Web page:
LDAP – How to Install and Configure OpenLDAP Server on Ubuntu

OpenLDAP is a software implementation of the Lightweight Directory Access Protocol (LDAP). OpenLDAP is free and open-source software that comes with its own BSD-style license called OpenLDAP Public License.OpenLDAP is a highly customizable LDAP server and supports all major computing platforms.

LDAP Account Manager or LAM is a web application written in PHP for managing users, groups, and organization units. LAM provides an easy way to manage LDAP servers from the web browser.

In this tutorial, We will learn How to Install and Configuration OpenLDAP Server and OpenLDAP Account Manager on Ubuntu


Before you begin with this tutorial, you must have the following prerequisites:

  • Operating system:
    • Ubuntu 22.04 LTS or Ubuntu 22.10
    • Ubuntu 20.04 LTS or Ubuntu 20.10
    • Ubuntu 18.04 LTS
  • User privileges:
    • root
    • or non-root user with root privileges
  • VIM editor installed
  • And we stipulate the following:
    • Domain: totatca.local
    • Hostname: ldap-1
    • Full name/FQDN: ldap-1.totatca.local
    • IP address: ( recommend static IP address )
    • Default OU called: Department
    • Default Group called: Groups

Read more:

Step 1 – Update the system

First of all, we need to update the system packages to the latest versions available

sudo apt update && sudo apt upgrade -y

Step 2 – Setting up Hostname & Fullname (FQDN) on your system

Follow this tutorial on How to Configure Hostname and FQDN/Fullname on Ubuntu to configure Hostname and FQDN/Fulname on your system.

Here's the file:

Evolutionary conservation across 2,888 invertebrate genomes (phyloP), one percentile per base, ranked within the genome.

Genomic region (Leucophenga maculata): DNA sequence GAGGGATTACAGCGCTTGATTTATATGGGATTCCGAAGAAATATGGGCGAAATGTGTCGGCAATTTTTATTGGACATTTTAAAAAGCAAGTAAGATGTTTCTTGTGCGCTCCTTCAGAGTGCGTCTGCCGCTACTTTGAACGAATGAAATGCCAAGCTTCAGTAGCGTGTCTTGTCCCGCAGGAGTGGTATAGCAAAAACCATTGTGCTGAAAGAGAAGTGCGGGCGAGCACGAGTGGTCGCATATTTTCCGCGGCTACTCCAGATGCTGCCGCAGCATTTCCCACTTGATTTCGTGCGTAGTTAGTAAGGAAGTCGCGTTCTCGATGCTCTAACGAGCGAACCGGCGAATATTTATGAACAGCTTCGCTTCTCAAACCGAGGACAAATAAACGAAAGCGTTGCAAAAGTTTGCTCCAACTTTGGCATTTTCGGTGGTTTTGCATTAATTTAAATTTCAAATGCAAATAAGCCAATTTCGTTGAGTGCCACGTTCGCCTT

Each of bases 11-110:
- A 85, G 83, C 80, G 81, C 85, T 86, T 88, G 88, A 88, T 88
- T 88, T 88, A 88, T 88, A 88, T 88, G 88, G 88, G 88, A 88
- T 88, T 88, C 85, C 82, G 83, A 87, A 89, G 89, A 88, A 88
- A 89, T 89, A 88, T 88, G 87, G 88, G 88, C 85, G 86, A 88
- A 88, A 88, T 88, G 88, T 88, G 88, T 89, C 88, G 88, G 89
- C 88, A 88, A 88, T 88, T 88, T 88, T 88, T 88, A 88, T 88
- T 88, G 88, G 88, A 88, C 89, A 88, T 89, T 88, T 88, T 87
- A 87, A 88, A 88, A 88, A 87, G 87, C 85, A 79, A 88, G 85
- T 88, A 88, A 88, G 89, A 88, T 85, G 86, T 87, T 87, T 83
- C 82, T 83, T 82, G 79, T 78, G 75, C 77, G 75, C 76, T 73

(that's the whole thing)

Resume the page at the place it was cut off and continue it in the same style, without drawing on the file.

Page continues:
Verify the Hostname and FQDN/Full-name on your system are correct:


hostname -f


Sample output:

Check Hostname & IP

Step 3 – Install and Configure OpenLDAP Server

Everything is done, now install OpenLDAP Server on your system using the following command below:

sudo apt install slapd ldap-utils -y

During the installation of the OpenLDAP server, you will be asked to set the admin password, Input your password for the OpenLDAP admin user and select OK

Enter Password Admin

Then confirm your password and select OK

Confirm password

Once the package installer has finished, start and enable OpenLDAP service to auto-start at system restart or boot:

sudo systemctl start slapd

sudo systemctl enable slapd

Check the status of the OpenLDAP service, and ensure it’s running on the system:

sudo systemctl status slapd

Sample output:

Check status of OpenLDAP service

Verify the OpenLDAP server:

sudo slapcat

You should see the base DN of the OpenLDAP server as dc=totatca,dc=local, and the default admin user for OpenLDAP is admin

Sample output:

Verify OpenLDAP server

OpenLDAP listens on LDAP port 389 and LDAPS 636, you need to allow ports 389 and 636 through the firewall so external clients can connect:

Skip this step, If you don't want to UFW firewall running on your system

sudo ufw enable # Enable the firewall if it not yet running.

sudo ufw allow 389 # Allow port 389

sudo ufw allow 636 # Allow port 636

sudo ufw reload # Reload UFW fireall